Skip to content

Better the donor you know?: A qualitative study of renal patients' views on ‘altruistic’ live-donor kidney transplantation

Research output: Contribution to journalArticle

Original languageEnglish
Pages (from-to)104-111
Number of pages8
JournalSocial Science and Medicine
Volume150
Early online date28 Dec 2015
DOIs
StatePublished - 28 Dec 2015

Abstract

Background

In the UK there is a short-fall between individuals requiring a renal transplant and kidneys available for transplantation. Non-directed ‘altruistic’ living kidney donation has emerged as a strategy for bridging this gap between supply and demand, with the number increasing each year.

Objective

This study aimed to explore the views of potential recipients towards non-directed ‘altruistic’ live-donor kidney transplantation.

Methods

Semi-structured interviews with 32 UK deceased-donor kidney transplant recipients were performed. Interviews explored willingness to consider directed and non-directed live-donor kidney transplants (LDKTs). Interviews were recorded, transcribed verbatim and transcripts were analysed using the constant comparison method described in Grounded Theory.

Results

For those not willing to accept a non-directed ‘altruistic’ LDKT, the following themes were identified: i) Prioritising other recipients above self; ii) Fear of acquiring an unknown donor's characteristics, and iii) Concern for the donor – unnecessary risk. For those willing to accept a non-directed ‘altruistic’ LDKT the following themes were identified: iv) Prioritising known above unknown persons, v) Belief that they are as deserving as other potential recipients, and vi) Advantages of a LDKT.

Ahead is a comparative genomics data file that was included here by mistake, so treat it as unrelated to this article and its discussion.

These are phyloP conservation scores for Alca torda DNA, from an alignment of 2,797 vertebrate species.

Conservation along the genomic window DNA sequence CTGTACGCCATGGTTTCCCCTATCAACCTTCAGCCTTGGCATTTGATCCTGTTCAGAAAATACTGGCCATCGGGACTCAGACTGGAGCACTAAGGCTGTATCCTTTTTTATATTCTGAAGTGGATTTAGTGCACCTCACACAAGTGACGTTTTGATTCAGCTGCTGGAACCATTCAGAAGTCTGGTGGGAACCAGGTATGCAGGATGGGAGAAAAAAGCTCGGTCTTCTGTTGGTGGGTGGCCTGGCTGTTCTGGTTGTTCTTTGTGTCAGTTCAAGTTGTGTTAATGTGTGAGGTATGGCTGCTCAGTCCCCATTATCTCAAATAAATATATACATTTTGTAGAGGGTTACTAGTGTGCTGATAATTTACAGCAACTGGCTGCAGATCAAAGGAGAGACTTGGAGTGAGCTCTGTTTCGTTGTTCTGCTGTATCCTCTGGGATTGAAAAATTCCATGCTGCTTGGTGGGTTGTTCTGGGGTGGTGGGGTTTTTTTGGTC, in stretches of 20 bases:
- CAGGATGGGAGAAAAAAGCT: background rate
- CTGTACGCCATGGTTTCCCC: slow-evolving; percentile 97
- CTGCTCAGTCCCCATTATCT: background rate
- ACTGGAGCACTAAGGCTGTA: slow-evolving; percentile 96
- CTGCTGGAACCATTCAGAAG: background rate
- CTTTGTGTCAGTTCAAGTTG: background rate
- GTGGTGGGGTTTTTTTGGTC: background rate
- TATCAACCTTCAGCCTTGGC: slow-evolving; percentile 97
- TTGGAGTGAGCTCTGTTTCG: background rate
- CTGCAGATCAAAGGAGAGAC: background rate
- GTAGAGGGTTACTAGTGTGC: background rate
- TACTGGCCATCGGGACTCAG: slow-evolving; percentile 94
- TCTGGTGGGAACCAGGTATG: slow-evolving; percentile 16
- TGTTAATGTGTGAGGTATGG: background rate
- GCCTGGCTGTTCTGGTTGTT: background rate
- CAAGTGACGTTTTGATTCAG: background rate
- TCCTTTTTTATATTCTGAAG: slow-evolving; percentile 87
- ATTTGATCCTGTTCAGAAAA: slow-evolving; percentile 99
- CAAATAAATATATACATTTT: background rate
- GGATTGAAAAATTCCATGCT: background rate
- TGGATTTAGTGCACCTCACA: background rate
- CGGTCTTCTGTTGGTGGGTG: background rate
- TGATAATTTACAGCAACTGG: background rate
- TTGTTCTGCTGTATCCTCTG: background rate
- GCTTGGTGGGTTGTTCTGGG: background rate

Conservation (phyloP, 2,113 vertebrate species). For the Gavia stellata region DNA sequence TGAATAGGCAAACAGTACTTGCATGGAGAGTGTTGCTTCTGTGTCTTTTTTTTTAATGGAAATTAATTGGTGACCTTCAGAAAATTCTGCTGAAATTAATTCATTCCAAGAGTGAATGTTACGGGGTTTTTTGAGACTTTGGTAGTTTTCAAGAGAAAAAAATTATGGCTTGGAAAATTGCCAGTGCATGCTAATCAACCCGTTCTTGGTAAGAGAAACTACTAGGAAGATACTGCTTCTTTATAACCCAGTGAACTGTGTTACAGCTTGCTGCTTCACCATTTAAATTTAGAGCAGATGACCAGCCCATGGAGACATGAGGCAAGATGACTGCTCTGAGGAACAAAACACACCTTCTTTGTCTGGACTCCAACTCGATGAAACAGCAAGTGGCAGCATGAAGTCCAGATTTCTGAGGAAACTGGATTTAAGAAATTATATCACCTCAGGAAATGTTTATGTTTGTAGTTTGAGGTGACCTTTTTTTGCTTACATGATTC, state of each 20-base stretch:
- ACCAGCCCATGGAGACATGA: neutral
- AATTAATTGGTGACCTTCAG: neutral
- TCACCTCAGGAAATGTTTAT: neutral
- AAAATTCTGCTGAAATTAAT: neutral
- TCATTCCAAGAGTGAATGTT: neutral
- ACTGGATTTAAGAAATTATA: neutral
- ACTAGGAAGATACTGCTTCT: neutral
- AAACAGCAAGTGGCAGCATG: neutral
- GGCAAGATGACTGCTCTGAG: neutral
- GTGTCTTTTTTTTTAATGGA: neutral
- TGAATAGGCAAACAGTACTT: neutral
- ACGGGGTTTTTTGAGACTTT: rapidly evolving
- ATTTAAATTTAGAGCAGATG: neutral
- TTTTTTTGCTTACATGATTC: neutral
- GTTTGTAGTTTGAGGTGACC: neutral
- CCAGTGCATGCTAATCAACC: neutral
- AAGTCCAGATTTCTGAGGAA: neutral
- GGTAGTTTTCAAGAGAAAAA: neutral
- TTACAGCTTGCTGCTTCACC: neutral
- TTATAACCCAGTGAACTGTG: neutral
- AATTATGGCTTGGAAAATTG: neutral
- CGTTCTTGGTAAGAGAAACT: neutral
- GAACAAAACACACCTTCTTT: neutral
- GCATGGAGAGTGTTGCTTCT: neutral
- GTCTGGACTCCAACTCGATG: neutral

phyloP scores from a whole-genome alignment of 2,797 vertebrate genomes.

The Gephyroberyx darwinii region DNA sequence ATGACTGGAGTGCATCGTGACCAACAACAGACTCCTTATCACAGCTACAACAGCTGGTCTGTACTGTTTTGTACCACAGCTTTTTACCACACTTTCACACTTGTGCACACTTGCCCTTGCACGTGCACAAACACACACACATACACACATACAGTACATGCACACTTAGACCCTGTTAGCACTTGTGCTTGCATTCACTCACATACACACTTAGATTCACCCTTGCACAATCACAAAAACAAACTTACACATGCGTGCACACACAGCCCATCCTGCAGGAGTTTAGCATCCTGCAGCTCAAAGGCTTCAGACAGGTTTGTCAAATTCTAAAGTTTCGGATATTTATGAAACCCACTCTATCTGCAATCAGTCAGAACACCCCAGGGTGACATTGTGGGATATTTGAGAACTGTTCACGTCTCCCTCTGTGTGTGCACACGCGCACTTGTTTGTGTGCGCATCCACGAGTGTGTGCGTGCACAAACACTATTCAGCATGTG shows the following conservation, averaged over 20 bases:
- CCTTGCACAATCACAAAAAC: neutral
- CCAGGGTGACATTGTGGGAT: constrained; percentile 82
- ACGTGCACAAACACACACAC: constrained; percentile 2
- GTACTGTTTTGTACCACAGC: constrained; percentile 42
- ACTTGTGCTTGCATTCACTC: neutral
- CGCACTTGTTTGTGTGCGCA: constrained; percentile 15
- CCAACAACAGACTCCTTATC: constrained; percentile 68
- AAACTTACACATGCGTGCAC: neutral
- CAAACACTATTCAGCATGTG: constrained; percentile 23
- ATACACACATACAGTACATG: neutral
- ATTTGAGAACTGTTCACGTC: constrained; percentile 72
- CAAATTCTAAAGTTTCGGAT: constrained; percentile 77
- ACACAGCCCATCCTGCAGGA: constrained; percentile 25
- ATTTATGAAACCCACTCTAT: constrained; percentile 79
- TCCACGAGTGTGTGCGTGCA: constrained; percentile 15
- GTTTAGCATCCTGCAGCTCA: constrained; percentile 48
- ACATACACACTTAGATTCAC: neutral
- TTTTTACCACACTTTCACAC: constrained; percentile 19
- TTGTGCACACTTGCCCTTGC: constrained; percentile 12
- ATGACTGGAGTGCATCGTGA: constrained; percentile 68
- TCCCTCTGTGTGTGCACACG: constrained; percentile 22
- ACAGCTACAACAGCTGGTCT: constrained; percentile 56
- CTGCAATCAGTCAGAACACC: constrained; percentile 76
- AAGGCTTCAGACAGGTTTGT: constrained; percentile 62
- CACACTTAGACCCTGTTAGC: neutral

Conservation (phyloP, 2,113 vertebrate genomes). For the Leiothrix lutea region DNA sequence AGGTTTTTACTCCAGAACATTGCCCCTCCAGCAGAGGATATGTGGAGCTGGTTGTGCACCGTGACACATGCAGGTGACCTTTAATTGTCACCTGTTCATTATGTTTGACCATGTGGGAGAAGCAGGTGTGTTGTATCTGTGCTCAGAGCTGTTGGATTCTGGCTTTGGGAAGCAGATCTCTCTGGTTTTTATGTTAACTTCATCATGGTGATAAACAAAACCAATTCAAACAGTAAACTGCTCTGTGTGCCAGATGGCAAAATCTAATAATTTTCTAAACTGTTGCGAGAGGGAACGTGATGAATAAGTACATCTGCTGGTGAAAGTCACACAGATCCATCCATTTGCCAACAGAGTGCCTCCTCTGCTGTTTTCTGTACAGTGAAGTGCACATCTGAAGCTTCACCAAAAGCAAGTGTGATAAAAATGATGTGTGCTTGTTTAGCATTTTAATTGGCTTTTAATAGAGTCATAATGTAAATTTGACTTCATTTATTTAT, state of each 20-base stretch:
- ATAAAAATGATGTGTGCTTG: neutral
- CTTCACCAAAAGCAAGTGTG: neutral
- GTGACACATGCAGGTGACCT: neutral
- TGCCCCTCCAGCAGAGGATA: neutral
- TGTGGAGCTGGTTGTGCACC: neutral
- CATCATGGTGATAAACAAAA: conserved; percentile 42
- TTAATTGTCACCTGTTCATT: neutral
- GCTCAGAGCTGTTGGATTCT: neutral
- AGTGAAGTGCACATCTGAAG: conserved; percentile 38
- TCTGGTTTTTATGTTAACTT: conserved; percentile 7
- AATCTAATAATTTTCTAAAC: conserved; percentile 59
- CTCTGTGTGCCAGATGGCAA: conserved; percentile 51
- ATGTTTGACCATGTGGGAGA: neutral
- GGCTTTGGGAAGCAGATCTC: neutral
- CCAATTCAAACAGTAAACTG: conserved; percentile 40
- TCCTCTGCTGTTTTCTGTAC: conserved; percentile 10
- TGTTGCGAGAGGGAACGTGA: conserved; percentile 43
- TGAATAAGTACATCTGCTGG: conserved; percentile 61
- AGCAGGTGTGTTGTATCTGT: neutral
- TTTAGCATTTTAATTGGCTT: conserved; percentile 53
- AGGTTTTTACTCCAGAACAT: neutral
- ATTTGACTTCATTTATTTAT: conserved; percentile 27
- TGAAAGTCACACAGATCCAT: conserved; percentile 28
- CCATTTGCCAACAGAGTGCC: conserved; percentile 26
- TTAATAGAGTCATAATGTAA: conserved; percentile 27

Conclusions

Drawing on ‘gift exchange theory’, this study contributes to our understanding of the experience of the intended recipient of a gift. The anonymity of the donor-recipient appears to be seen as a benefit of non-directed ‘altruistic’ live-donor transplants, freeing recipients from the obligations of the gift. However, those who feel unworthy of the ‘gifted transplant’ are concerned about the donor and by the lack of opportunity for direct reciprocity. Highlighting the ‘reciprocal benefits’ reported by donors may allow individuals whose preference is a live-donor transplant to accept one if offered. These insights provide the transplant community with targets for intervention, through which the concerns of potential recipients might be addressed.

    Research areas

  • Non-directed 'altruistic', Non-directed, Altruistic, Living kidney donation, Qualitative research, Gift exchange

Download statistics

No data available

Documents

Documents

  • 1-s2.0-S0277953615303002-main

    Rights statement: This is the final published version of the article (version of record). It first appeared online via Elsevier at http://www.sciencedirect.com/science/article/pii/S0277953615303002. Please refer to any applicable terms of use of the publisher.

    Final published version, 295 KB, PDF-document

    License: CC BY

DOI

View research connections

Related faculties, schools or groups